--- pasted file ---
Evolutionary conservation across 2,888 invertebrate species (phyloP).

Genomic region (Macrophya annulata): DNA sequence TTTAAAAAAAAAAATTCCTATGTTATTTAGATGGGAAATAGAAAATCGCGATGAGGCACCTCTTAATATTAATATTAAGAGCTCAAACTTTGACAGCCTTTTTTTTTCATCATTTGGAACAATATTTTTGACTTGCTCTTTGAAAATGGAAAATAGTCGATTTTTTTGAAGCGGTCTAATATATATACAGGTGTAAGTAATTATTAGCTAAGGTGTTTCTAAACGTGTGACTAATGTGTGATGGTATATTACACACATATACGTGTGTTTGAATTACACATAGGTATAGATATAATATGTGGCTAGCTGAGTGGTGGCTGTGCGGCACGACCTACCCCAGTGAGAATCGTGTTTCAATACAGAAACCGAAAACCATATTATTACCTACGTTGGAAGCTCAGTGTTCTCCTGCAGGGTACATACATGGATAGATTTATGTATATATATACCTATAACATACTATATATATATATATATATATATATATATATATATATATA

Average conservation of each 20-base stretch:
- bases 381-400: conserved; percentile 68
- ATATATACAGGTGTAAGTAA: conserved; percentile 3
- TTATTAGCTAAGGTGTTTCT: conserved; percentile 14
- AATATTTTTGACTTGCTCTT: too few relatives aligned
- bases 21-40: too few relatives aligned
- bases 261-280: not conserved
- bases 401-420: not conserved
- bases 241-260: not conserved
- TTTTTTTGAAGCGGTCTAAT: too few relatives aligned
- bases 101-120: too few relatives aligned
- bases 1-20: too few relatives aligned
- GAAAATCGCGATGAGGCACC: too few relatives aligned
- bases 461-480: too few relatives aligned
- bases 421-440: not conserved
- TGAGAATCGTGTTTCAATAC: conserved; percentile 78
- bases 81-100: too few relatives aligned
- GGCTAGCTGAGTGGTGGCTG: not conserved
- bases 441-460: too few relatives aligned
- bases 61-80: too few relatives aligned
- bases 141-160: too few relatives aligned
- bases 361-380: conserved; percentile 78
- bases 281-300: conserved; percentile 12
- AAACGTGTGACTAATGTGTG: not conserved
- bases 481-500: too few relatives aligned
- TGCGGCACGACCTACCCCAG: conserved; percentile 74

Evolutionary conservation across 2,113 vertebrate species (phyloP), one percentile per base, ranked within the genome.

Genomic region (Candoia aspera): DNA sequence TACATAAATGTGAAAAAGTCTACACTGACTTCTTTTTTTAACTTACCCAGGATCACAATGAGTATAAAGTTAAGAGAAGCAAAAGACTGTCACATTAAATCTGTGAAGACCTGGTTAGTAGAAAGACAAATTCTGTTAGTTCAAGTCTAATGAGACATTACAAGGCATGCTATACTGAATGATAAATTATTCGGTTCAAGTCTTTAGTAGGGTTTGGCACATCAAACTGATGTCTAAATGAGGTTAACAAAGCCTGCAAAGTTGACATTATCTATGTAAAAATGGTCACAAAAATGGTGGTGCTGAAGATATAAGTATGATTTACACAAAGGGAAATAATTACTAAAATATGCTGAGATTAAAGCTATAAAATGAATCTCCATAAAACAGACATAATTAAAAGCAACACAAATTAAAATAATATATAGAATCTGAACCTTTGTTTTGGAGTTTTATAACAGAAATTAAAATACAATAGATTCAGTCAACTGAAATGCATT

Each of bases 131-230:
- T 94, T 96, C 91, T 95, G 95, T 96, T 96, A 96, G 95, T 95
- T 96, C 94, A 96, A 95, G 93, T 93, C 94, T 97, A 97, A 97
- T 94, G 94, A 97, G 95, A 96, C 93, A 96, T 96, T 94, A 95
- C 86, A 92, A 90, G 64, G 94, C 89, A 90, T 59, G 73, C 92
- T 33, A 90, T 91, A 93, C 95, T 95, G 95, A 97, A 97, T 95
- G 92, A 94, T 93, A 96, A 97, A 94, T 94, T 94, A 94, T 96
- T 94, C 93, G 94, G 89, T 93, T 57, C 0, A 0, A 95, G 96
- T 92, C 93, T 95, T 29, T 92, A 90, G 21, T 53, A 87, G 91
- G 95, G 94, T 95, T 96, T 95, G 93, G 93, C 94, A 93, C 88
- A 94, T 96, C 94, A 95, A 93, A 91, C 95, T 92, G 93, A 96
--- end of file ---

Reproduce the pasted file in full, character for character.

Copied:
Evolutionary conservation across 2,888 invertebrate species (phyloP).

Genomic region (Macrophya annulata): DNA sequence TTTAAAAAAAAAAATTCCTATGTTATTTAGATGGGAAATAGAAAATCGCGATGAGGCACCTCTTAATATTAATATTAAGAGCTCAAACTTTGACAGCCTTTTTTTTTCATCATTTGGAACAATATTTTTGACTTGCTCTTTGAAAATGGAAAATAGTCGATTTTTTTGAAGCGGTCTAATATATATACAGGTGTAAGTAATTATTAGCTAAGGTGTTTCTAAACGTGTGACTAATGTGTGATGGTATATTACACACATATACGTGTGTTTGAATTACACATAGGTATAGATATAATATGTGGCTAGCTGAGTGGTGGCTGTGCGGCACGACCTACCCCAGTGAGAATCGTGTTTCAATACAGAAACCGAAAACCATATTATTACCTACGTTGGAAGCTCAGTGTTCTCCTGCAGGGTACATACATGGATAGATTTATGTATATATATACCTATAACATACTATATATATATATATATATATATATATATATATATATATA

Average conservation of each 20-base stretch:
- bases 381-400: conserved; percentile 68
- ATATATACAGGTGTAAGTAA: conserved; percentile 3
- TTATTAGCTAAGGTGTTTCT: conserved; percentile 14
- AATATTTTTGACTTGCTCTT: too few relatives aligned
- bases 21-40: too few relatives aligned
- bases 261-280: not conserved
- bases 401-420: not conserved
- bases 241-260: not conserved
- TTTTTTTGAAGCGGTCTAAT: too few relatives aligned
- bases 101-120: too few relatives aligned
- bases 1-20: too few relatives aligned
- GAAAATCGCGATGAGGCACC: too few relatives aligned
- bases 461-480: too few relatives aligned
- bases 421-440: not conserved
- TGAGAATCGTGTTTCAATAC: conserved; percentile 78
- bases 81-100: too few relatives aligned
- GGCTAGCTGAGTGGTGGCTG: not conserved
- bases 441-460: too few relatives aligned
- bases 61-80: too few relatives aligned
- bases 141-160: too few relatives aligned
- bases 361-380: conserved; percentile 78
- bases 281-300: conserved; percentile 12
- AAACGTGTGACTAATGTGTG: not conserved
- bases 481-500: too few relatives aligned
- TGCGGCACGACCTACCCCAG: conserved; percentile 74

Evolutionary conservation across 2,113 vertebrate species (phyloP), one percentile per base, ranked within the genome.

Genomic region (Candoia aspera): DNA sequence TACATAAATGTGAAAAAGTCTACACTGACTTCTTTTTTTAACTTACCCAGGATCACAATGAGTATAAAGTTAAGAGAAGCAAAAGACTGTCACATTAAATCTGTGAAGACCTGGTTAGTAGAAAGACAAATTCTGTTAGTTCAAGTCTAATGAGACATTACAAGGCATGCTATACTGAATGATAAATTATTCGGTTCAAGTCTTTAGTAGGGTTTGGCACATCAAACTGATGTCTAAATGAGGTTAACAAAGCCTGCAAAGTTGACATTATCTATGTAAAAATGGTCACAAAAATGGTGGTGCTGAAGATATAAGTATGATTTACACAAAGGGAAATAATTACTAAAATATGCTGAGATTAAAGCTATAAAATGAATCTCCATAAAACAGACATAATTAAAAGCAACACAAATTAAAATAATATATAGAATCTGAACCTTTGTTTTGGAGTTTTATAACAGAAATTAAAATACAATAGATTCAGTCAACTGAAATGCATT

Each of bases 131-230:
- T 94, T 96, C 91, T 95, G 95, T 96, T 96, A 96, G 95, T 95
- T 96, C 94, A 96, A 95, G 93, T 93, C 94, T 97, A 97, A 97
- T 94, G 94, A 97, G 95, A 96, C 93, A 96, T 96, T 94, A 95
- C 86, A 92, A 90, G 64, G 94, C 89, A 90, T 59, G 73, C 92
- T 33, A 90, T 91, A 93, C 95, T 95, G 95, A 97, A 97, T 95
- G 92, A 94, T 93, A 96, A 97, A 94, T 94, T 94, A 94, T 96
- T 94, C 93, G 94, G 89, T 93, T 57, C 0, A 0, A 95, G 96
- T 92, C 93, T 95, T 29, T 92, A 90, G 21, T 53, A 87, G 91
- G 95, G 94, T 95, T 96, T 95, G 93, G 93, C 94, A 93, C 88
- A 94, T 96, C 94, A 95, A 93, A 91, C 95, T 92, G 93, A 96